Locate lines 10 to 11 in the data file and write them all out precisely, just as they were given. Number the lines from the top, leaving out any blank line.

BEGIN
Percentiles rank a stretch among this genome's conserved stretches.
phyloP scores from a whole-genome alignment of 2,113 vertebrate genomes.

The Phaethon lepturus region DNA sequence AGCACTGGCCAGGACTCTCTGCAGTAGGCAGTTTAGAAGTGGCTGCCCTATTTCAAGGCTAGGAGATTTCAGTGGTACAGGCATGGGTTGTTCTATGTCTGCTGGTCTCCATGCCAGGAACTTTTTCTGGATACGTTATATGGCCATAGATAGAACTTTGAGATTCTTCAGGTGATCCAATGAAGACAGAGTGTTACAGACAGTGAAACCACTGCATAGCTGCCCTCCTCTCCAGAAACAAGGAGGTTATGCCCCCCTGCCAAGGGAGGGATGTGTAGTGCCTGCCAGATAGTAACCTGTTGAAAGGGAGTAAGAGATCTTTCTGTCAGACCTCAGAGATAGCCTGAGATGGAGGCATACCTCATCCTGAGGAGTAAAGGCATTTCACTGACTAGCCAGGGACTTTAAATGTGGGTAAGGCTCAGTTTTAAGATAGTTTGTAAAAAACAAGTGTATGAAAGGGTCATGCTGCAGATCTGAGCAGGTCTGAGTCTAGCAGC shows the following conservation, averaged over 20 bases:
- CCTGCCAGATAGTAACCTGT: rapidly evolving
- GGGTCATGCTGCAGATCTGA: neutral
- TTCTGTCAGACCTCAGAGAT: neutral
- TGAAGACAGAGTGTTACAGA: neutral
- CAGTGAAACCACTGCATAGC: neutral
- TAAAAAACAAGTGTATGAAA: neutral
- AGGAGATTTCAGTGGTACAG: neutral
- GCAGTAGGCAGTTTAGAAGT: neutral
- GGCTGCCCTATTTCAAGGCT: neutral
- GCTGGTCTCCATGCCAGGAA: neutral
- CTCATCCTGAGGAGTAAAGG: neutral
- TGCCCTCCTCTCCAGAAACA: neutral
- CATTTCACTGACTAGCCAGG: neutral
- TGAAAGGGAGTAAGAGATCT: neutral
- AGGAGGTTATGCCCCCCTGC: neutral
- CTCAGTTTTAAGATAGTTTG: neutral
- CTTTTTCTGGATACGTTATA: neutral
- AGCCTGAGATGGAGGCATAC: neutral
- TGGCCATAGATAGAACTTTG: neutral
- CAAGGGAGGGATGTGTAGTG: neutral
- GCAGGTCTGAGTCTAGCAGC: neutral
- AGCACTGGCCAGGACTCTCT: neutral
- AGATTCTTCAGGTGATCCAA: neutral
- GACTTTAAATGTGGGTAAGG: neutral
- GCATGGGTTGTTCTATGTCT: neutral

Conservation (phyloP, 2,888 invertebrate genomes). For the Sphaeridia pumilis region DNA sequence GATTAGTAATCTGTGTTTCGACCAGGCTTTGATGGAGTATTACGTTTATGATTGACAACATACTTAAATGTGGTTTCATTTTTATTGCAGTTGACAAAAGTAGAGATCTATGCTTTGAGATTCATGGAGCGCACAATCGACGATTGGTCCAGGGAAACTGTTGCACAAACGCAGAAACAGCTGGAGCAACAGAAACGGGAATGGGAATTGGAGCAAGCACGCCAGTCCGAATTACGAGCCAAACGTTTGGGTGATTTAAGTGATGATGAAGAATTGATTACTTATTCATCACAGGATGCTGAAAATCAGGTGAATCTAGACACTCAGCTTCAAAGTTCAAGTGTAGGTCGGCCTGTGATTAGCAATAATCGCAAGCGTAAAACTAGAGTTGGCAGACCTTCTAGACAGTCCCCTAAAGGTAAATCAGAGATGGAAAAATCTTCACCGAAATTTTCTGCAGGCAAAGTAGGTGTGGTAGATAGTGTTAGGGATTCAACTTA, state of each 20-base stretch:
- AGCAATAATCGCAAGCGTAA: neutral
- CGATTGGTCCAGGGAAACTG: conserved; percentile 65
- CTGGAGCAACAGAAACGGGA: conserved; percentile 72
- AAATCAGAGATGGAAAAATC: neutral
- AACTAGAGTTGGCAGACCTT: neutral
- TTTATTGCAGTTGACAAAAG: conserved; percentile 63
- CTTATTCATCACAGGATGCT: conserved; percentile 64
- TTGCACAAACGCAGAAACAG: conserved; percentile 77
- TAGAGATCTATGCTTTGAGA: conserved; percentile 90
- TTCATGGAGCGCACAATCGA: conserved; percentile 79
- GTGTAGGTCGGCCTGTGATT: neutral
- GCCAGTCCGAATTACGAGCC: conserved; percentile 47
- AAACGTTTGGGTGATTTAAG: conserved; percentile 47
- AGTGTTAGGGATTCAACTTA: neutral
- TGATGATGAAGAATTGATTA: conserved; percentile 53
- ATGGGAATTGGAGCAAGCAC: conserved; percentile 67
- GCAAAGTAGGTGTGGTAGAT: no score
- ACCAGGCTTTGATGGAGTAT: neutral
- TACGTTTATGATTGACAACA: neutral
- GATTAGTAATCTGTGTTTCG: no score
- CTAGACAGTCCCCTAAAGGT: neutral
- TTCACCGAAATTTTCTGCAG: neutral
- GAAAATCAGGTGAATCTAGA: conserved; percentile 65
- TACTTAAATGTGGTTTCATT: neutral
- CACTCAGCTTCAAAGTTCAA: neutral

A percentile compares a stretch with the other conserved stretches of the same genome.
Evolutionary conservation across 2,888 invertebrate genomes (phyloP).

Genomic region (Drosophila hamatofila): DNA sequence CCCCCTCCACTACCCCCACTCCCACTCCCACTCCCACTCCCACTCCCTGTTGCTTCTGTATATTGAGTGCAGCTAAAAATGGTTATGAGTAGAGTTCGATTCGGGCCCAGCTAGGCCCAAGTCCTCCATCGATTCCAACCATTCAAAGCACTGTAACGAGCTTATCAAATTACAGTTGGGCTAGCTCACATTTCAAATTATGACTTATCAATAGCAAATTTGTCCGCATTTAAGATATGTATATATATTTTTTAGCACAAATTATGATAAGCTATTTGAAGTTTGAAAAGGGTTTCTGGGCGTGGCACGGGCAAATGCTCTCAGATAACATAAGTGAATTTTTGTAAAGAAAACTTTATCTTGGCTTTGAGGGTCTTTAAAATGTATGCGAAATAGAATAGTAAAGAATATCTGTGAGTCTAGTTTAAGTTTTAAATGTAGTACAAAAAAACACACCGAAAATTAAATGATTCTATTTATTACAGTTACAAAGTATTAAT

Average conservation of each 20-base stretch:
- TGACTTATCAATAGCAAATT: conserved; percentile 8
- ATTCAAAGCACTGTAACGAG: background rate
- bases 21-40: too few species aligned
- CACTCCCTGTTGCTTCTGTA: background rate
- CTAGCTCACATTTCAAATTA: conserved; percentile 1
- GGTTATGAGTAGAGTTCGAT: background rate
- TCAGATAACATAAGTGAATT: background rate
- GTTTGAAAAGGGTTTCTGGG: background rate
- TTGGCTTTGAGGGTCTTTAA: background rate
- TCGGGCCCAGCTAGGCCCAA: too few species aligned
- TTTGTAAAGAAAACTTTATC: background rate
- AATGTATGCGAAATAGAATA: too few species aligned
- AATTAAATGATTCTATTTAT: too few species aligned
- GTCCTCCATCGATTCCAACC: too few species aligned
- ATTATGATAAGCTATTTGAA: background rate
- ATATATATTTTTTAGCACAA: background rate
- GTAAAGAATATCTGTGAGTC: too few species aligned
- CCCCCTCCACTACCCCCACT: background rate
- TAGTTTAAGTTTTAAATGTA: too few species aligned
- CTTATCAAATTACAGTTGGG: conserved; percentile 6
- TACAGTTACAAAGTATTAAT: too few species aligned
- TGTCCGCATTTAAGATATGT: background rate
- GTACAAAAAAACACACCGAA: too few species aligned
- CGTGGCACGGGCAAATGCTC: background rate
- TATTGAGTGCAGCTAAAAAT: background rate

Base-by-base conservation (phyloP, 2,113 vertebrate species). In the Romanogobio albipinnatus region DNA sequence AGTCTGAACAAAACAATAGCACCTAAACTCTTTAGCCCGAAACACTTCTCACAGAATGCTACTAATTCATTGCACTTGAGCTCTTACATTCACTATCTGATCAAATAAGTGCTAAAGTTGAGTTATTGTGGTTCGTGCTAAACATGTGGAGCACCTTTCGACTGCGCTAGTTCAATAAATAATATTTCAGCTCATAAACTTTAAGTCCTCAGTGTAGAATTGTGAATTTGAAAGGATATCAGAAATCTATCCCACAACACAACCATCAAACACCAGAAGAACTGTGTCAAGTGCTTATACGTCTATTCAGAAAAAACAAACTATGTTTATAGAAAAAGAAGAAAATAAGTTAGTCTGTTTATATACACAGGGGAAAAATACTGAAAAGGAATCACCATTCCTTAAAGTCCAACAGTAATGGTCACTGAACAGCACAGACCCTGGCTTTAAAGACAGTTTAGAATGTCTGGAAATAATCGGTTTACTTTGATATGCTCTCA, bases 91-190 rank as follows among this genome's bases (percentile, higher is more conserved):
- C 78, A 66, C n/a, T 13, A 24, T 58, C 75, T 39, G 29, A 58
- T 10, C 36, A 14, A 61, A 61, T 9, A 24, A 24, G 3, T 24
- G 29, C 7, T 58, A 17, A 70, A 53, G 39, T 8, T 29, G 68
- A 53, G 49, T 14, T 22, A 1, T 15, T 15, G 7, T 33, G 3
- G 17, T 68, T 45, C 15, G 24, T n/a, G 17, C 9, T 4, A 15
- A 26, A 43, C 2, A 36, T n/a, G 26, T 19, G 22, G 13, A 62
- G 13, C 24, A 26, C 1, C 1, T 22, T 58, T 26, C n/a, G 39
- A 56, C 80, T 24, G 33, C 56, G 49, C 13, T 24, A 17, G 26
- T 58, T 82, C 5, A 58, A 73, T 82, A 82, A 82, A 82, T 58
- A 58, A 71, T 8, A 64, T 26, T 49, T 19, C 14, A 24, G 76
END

- AGGAGATTTCAGTGGTACAG: neutral
- GCAGTAGGCAGTTTAGAAGT: neutral